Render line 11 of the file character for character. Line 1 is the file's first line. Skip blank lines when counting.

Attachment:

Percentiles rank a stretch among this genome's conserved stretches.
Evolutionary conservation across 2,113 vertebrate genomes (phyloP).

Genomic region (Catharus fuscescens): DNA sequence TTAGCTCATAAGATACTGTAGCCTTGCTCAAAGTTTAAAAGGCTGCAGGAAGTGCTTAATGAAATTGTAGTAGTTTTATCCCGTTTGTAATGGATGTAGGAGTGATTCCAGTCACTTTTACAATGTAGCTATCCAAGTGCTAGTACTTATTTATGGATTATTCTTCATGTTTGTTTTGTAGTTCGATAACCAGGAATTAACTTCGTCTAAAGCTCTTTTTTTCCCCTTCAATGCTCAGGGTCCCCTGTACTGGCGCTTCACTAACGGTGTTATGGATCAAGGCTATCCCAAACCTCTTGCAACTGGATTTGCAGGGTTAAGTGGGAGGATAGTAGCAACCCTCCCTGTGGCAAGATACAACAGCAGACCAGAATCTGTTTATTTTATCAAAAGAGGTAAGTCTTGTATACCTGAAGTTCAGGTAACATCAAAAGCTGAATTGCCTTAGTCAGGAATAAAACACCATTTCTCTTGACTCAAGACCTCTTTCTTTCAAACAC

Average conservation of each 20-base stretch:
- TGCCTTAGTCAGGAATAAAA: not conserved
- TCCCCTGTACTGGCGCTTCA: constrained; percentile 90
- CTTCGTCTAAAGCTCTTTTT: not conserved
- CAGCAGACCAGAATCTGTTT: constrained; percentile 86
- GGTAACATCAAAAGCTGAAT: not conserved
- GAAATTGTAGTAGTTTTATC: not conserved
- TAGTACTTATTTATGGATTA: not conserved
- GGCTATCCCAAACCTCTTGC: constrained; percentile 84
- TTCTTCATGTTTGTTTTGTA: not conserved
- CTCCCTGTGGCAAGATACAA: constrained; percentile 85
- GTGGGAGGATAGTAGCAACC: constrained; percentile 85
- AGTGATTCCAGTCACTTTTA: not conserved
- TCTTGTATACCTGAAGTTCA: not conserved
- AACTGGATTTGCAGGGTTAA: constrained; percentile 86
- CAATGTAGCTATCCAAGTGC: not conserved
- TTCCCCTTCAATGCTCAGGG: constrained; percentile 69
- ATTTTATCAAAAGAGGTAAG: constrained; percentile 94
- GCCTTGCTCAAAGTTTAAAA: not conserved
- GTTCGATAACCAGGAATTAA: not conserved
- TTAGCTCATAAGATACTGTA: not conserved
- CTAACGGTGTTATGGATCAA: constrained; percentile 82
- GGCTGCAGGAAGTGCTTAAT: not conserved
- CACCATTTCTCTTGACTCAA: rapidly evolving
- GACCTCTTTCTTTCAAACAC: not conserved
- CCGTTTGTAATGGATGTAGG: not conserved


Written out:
- TAGTACTTATTTATGGATTA: not conserved